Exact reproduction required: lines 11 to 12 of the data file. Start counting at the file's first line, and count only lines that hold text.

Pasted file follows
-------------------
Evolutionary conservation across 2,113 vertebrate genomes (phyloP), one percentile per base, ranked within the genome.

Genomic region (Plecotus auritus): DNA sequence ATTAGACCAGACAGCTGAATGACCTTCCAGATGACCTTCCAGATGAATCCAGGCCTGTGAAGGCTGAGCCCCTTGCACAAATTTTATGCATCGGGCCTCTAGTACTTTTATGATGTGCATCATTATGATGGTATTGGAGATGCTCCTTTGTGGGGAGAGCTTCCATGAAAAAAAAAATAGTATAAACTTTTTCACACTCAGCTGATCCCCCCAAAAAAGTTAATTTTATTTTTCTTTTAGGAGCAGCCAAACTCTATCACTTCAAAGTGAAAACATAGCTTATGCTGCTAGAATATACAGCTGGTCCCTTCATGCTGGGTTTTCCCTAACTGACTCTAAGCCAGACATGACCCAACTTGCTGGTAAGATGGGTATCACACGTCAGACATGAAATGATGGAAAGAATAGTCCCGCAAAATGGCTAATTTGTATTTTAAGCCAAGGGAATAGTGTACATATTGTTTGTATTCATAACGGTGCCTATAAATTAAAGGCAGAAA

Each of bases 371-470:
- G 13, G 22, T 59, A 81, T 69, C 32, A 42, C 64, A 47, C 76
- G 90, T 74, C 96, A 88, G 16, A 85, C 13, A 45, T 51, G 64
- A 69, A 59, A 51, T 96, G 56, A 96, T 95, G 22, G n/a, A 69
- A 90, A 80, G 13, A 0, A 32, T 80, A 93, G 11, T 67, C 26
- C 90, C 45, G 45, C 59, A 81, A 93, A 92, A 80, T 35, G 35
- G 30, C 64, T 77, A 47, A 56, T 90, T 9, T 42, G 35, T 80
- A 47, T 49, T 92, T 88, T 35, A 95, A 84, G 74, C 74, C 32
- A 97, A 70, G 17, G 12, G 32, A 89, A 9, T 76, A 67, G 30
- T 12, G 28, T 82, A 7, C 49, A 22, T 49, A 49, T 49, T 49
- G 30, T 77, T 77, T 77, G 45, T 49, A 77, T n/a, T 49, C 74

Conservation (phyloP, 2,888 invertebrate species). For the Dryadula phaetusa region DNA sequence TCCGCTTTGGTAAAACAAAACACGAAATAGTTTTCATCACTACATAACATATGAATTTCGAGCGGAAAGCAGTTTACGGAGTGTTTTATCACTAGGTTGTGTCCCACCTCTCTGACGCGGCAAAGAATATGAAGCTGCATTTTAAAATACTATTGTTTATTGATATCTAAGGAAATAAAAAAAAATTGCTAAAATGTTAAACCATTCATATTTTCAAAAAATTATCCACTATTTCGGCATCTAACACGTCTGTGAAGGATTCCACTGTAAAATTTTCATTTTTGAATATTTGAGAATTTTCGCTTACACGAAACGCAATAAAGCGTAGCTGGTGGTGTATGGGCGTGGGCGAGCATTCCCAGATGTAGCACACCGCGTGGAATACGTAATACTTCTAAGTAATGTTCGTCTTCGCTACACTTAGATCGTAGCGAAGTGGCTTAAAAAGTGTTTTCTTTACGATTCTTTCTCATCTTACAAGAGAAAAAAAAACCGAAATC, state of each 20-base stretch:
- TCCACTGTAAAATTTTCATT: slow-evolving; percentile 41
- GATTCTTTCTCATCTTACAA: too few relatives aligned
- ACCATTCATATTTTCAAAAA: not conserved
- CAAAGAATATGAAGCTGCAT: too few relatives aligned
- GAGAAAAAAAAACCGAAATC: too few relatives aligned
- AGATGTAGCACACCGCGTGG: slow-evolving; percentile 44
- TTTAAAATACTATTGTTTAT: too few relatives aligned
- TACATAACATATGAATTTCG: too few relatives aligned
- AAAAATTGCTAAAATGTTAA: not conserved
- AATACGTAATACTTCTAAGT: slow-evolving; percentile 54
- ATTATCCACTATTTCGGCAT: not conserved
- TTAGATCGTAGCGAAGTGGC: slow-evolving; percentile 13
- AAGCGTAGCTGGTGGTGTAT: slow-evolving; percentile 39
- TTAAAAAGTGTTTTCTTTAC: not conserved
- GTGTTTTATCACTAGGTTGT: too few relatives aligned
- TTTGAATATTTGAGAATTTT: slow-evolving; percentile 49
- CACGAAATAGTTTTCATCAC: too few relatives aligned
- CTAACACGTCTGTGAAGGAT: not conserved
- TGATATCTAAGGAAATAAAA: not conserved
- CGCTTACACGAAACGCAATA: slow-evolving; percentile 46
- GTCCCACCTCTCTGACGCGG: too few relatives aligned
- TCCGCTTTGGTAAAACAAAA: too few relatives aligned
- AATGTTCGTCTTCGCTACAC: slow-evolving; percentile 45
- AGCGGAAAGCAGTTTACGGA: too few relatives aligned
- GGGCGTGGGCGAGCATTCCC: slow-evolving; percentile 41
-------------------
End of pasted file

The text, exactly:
- A 97, A 70, G 17, G 12, G 32, A 89, A 9, T 76, A 67, G 30
- T 12, G 28, T 82, A 7, C 49, A 22, T 49, A 49, T 49, T 49